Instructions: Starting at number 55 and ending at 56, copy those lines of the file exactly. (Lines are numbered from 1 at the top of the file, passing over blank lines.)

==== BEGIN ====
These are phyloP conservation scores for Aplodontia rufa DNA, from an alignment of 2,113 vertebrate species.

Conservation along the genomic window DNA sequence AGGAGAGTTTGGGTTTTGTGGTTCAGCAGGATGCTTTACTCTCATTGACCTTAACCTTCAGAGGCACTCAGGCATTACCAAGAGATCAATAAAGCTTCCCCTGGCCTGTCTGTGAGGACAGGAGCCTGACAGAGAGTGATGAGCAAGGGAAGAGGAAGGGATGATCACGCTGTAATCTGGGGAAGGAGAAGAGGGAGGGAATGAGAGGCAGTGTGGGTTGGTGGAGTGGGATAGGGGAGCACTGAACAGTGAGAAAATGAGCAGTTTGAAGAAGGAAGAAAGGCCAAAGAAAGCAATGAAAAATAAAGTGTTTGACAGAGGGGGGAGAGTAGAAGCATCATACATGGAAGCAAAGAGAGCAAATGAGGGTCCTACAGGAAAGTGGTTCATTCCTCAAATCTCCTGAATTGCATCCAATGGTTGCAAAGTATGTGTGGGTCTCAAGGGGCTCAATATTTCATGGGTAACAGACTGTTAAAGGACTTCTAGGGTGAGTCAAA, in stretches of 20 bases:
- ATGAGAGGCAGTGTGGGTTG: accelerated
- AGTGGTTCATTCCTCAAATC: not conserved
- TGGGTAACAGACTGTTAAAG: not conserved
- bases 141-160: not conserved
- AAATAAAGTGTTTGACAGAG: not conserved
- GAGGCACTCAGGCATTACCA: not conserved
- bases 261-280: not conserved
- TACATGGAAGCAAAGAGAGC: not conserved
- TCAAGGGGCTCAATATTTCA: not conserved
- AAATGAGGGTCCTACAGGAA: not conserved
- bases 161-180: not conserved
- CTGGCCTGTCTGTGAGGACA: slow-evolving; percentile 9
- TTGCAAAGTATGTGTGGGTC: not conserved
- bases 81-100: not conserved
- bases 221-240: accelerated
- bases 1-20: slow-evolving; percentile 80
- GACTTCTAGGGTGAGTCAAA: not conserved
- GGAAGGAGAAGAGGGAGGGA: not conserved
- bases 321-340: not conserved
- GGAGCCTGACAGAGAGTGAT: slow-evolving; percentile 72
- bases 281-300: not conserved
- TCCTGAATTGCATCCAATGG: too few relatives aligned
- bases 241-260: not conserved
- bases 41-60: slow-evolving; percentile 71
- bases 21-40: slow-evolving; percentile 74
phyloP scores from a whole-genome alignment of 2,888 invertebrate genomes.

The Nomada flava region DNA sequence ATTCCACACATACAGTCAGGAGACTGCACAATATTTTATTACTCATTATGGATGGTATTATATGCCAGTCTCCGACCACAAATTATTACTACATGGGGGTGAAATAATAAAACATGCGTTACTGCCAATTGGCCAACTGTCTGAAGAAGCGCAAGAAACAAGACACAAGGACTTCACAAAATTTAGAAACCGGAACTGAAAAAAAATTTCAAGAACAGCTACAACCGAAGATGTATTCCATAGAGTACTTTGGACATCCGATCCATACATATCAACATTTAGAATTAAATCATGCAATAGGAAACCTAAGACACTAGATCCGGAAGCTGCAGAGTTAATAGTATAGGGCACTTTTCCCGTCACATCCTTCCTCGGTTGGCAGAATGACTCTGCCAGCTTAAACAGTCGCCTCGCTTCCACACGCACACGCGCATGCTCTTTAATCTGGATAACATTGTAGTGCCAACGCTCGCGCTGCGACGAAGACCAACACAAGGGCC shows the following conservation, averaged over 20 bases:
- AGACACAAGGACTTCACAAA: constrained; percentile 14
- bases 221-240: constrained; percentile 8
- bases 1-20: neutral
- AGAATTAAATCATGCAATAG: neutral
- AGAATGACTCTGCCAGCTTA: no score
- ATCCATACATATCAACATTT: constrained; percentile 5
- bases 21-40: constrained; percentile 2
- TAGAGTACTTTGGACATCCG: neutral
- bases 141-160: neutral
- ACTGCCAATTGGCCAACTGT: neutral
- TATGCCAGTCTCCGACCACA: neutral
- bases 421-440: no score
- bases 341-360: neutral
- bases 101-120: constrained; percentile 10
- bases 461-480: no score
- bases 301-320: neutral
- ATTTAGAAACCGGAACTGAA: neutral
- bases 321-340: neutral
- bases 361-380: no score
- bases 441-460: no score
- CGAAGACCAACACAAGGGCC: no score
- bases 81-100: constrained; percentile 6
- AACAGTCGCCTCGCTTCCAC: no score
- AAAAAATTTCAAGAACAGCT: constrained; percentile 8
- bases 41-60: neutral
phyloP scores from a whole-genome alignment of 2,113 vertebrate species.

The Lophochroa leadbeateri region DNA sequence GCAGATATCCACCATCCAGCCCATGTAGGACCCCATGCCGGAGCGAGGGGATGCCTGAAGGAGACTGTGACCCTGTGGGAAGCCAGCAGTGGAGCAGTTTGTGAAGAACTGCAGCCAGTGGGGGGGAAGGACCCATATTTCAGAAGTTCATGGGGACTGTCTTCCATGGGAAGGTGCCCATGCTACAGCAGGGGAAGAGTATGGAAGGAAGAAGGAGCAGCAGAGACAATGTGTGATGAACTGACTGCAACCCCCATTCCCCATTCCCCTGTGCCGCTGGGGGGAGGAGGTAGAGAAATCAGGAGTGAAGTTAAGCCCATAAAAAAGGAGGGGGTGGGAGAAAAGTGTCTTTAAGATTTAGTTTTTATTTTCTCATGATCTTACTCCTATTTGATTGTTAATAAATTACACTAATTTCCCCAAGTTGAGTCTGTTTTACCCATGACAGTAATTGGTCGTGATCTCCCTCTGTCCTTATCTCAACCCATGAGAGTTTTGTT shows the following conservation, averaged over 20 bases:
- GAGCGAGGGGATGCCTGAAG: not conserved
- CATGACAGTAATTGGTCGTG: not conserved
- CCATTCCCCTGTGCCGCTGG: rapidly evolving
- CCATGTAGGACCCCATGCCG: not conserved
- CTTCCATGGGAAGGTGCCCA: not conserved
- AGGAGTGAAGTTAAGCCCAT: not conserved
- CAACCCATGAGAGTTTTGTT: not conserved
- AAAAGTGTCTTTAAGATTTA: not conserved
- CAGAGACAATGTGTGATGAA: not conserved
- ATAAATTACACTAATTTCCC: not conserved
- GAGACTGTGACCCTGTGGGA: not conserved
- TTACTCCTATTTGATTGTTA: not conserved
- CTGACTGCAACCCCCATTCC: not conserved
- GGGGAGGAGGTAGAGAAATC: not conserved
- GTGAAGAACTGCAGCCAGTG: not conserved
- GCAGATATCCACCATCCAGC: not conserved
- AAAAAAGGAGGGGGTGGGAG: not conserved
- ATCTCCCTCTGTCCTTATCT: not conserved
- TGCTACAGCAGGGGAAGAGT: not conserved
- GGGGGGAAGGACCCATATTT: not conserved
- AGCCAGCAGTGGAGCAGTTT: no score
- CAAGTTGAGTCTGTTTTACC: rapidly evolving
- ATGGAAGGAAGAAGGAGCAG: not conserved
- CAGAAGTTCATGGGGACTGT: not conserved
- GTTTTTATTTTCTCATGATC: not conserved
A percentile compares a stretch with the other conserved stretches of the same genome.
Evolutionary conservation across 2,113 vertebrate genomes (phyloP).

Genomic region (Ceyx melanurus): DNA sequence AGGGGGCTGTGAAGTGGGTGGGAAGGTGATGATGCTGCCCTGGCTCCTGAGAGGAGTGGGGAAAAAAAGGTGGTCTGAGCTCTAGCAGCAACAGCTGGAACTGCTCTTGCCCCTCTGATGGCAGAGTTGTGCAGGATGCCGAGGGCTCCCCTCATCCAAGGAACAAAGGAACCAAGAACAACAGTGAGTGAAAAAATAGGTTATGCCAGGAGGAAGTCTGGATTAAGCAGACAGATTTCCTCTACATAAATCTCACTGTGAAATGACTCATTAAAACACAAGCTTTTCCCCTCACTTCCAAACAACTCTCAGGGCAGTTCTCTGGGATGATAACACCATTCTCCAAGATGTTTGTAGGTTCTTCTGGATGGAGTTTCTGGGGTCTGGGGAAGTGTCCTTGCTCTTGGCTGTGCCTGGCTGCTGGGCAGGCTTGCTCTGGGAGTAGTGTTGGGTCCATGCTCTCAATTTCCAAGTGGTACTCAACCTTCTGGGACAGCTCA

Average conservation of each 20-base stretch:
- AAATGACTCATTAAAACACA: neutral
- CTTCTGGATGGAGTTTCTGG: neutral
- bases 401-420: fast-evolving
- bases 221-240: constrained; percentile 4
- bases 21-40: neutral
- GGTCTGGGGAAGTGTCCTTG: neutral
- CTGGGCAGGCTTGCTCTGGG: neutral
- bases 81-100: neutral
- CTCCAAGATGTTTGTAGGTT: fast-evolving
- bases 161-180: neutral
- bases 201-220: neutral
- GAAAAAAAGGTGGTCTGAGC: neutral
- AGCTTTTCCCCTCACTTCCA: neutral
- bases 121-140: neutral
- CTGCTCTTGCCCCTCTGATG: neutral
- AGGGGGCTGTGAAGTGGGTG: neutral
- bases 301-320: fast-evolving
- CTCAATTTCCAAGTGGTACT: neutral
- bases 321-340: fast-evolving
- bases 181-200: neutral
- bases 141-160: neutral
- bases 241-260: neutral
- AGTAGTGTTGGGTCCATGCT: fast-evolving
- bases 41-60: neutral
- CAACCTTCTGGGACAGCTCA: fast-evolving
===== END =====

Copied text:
phyloP scores from a whole-genome alignment of 2,113 vertebrate species.

The Lophochroa leadbeateri region DNA sequence GCAGATATCCACCATCCAGCCCATGTAGGACCCCATGCCGGAGCGAGGGGATGCCTGAAGGAGACTGTGACCCTGTGGGAAGCCAGCAGTGGAGCAGTTTGTGAAGAACTGCAGCCAGTGGGGGGGAAGGACCCATATTTCAGAAGTTCATGGGGACTGTCTTCCATGGGAAGGTGCCCATGCTACAGCAGGGGAAGAGTATGGAAGGAAGAAGGAGCAGCAGAGACAATGTGTGATGAACTGACTGCAACCCCCATTCCCCATTCCCCTGTGCCGCTGGGGGGAGGAGGTAGAGAAATCAGGAGTGAAGTTAAGCCCATAAAAAAGGAGGGGGTGGGAGAAAAGTGTCTTTAAGATTTAGTTTTTATTTTCTCATGATCTTACTCCTATTTGATTGTTAATAAATTACACTAATTTCCCCAAGTTGAGTCTGTTTTACCCATGACAGTAATTGGTCGTGATCTCCCTCTGTCCTTATCTCAACCCATGAGAGTTTTGTT shows the following conservation, averaged over 20 bases: